At the time of this recording, we’re in April 2023. The economic environment is somewhat tense here in the US. The latest retail release was -1% for March year over year. I think it was just for March, not year over year, which is not great. Let’s be honest. You are talking to a lot of partner brands. In some way, we all live in our own bubbles because we have all the problems we must try to solve. We are trying to get everything under control. We have pressure from cost and everywhere. What message would you like to pass on to those people knowing what you know, having talked to so many different people, and being where you are? I’d love to hear you from there. 

The economic situation is not the greatest around the whole world at the moment. I don’t think it’s as bad as anyone thought it was going to be. Everyone seems to be more positive. I don’t know if it’s because we moved into Q2 and everyone went, “We’re going to be positive in Q2.” I’m not sure, but it feels like the industry is picking up a little bit. We’re also going through quite a big rebalancing in the economy, especially in the retail, SaaS, and software spaces. Over the last five months, we’ve seen a lot of big software companies shedding staff. I’ve seen as many people posting that they’ve got twenty job roles on offer in the software space. As I’ve seen posts, they’ve laid twenty people off. We’re going through a big rebalancing on that.

TLEP 76 | Improving Margins
Improving Margins: The economic situation is not the greatest around the whole world at the moment. But it’s not as bad as anyone thought it was going to be.


This is more of a hope. I desire this. I may be trying to make it come true myself. I hope we’re seeing more of a rebalancing in the eCommerce brand space in consumer spending away from less necessary products towards more sustainable products. Maybe we’re seeing people moving from fast fashion to core classic pieces that they’ll keep for a longer time. I’m hoping we’re seeing that. The sustainability piece certainly seems to be accelerating. I was quite worried pre-Christmas that the consumer would move towards sustainable goods because the cost of living crisis was going to get squeezed out. It doesn’t seem to be happening. You talked about bubbles. Sustainable brands seem to be in their own special little bubble that seems to be relatively unaffected by this.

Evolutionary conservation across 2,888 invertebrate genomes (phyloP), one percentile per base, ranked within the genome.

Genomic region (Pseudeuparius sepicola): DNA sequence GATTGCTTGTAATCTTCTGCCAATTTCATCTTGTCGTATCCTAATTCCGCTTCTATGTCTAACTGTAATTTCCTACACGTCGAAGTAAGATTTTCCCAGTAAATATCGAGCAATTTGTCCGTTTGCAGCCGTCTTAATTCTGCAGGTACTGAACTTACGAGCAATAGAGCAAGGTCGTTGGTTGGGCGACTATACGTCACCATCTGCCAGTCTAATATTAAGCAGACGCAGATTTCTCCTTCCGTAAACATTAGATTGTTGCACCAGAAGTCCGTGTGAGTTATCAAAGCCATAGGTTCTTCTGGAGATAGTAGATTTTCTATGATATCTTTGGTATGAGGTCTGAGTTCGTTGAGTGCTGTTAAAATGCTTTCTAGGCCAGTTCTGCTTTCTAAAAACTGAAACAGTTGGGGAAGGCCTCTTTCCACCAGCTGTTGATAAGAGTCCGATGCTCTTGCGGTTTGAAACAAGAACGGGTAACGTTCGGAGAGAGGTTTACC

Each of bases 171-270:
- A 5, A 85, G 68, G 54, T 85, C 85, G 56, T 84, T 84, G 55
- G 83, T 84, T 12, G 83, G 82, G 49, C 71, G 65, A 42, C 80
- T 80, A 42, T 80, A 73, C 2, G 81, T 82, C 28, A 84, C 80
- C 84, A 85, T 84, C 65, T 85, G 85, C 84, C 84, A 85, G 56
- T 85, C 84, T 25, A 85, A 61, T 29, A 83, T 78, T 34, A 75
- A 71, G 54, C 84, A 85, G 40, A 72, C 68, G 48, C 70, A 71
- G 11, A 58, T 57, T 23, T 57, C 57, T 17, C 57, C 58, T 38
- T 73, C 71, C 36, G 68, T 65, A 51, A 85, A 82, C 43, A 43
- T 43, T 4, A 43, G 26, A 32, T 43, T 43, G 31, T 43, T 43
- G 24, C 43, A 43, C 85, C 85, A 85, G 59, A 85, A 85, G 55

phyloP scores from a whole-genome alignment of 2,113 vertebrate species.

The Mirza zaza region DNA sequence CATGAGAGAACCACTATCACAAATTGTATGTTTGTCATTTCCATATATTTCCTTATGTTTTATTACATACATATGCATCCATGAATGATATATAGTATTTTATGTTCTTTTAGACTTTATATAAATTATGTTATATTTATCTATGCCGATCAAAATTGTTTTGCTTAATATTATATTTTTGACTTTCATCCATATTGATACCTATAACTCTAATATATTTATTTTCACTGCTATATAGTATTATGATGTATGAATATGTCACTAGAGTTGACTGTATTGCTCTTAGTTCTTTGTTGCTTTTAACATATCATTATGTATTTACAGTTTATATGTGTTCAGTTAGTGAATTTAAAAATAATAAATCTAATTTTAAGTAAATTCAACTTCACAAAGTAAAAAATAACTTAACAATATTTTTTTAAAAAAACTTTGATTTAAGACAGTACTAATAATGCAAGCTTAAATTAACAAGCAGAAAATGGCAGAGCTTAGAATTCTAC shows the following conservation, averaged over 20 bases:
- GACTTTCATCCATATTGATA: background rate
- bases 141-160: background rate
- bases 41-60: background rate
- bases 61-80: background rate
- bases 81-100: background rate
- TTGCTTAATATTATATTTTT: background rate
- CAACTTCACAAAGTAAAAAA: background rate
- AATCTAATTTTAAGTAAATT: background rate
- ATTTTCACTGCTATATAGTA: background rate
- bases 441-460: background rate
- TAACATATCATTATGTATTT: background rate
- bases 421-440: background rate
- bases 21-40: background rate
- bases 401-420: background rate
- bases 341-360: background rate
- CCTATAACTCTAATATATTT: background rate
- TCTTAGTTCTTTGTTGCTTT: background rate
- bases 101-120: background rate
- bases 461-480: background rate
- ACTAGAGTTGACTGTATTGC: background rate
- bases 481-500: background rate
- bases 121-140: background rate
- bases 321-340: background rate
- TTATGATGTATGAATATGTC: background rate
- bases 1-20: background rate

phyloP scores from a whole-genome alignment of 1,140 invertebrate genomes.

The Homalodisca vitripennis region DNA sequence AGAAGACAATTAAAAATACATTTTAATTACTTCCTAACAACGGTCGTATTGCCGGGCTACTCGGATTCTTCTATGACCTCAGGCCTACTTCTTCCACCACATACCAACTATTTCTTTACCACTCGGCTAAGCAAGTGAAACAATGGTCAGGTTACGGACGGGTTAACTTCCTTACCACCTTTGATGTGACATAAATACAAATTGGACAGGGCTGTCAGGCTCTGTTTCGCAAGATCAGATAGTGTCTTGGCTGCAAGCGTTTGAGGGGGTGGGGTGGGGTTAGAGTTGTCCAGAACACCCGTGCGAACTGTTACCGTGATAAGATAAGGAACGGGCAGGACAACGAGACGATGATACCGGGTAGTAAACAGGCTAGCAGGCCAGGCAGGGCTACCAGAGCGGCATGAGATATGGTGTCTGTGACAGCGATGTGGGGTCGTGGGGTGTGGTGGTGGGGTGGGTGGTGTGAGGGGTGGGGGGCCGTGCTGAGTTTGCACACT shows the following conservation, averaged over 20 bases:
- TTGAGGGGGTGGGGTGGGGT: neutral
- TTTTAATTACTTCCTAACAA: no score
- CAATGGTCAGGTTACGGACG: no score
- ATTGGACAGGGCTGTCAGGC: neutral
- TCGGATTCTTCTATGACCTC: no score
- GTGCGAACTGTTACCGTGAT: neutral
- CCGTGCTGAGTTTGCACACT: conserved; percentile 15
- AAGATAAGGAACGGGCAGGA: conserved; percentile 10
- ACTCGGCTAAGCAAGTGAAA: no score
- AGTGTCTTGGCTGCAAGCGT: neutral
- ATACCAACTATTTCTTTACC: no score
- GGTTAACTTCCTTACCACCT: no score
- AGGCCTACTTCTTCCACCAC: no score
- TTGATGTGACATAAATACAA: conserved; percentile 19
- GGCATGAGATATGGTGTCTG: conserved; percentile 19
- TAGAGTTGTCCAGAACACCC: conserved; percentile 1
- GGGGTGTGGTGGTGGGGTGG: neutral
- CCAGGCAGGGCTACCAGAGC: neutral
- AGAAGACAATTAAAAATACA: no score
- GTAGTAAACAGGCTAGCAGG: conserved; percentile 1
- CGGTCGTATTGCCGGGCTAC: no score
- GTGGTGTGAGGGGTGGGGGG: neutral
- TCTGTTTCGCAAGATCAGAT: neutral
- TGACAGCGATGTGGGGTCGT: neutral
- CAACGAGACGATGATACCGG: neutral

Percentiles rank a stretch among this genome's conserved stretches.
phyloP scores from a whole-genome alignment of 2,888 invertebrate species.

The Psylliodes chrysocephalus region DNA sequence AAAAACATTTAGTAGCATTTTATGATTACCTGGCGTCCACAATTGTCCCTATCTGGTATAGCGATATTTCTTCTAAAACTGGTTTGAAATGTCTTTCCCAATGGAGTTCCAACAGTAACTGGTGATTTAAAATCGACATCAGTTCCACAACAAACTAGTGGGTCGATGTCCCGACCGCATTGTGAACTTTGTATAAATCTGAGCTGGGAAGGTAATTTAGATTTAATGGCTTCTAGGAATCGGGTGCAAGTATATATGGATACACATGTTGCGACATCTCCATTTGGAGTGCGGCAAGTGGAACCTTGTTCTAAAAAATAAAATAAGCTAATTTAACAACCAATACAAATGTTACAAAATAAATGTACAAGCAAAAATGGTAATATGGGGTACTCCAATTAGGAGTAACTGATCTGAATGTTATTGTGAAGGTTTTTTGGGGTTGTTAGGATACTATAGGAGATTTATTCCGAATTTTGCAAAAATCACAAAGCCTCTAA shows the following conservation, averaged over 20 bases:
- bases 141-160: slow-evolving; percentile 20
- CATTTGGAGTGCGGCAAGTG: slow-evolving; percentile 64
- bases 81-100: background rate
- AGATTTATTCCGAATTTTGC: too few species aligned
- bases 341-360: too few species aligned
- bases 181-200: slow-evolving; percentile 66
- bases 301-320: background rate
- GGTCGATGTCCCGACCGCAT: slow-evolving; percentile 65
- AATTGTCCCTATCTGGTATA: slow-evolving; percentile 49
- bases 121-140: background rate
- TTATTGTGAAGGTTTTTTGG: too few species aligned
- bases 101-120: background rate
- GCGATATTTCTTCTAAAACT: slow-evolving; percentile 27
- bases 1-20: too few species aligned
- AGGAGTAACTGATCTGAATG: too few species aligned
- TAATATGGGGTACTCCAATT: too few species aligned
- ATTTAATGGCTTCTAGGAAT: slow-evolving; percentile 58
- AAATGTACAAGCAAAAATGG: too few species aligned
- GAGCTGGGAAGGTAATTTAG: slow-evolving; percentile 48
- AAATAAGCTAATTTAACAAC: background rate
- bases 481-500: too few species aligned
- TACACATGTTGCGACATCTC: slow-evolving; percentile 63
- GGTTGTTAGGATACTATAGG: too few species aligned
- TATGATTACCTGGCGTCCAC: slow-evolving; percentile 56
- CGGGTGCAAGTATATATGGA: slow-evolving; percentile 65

Now is the time to get your brand on the path to sustainability, listen to your customers, and see what words they’re using to describe their product. I’ve seen brands here in the UK that historically have talked about how great their products are for your skin, pivoting to go, “If you buy this product, then over the next three years, you’re going to save £500.” It’s the same product and price but different messaging in order to move with consumer interests. I would be looking strategically toward what we’re going to need to be doing and selling in five years’ time and starting to make those moves now. That’s maybe a positive way to end. 

I love this notion of like, “The economic environment, it is what it is, but you need to keep thinking forward, and what is that forward looking?” I’m a big fan of everything organic, fair trade, and sustainable. Thinking through the lens of sustainability is something going to stand out. I was on live. Literally, the creator had different products to present, but the one resonating with the audience was the one where she said, “By the way, this sheet of lens cells is from this kind of cotton that is coming from this part of the world.” The whole narrative around it excited people more than, “Here’s a cream and it does X.”

Everyone has the best cream. How do you differentiate against that cream? What can you do that resonates with me? Especially if you are targeting a younger audience, Gen Z really resonates with that and even Millennials. I love the idea of getting more environmentally friendly. This has been a really cool conversation. We definitely went on off track. That’s why I love to have Whitney with me because she’s always good at keeping everyone on the toe and making sure that we keep track. It was a fascinating conversation that we had. I’d love for the people in the audience that want to understand more about you and see how you can support them. What is the best way to reach out to you?

You can find out the podcast and everything else at The best way to get in touch with me is via LinkedIn. Search Chloe Thomas. I should be pretty easy to find.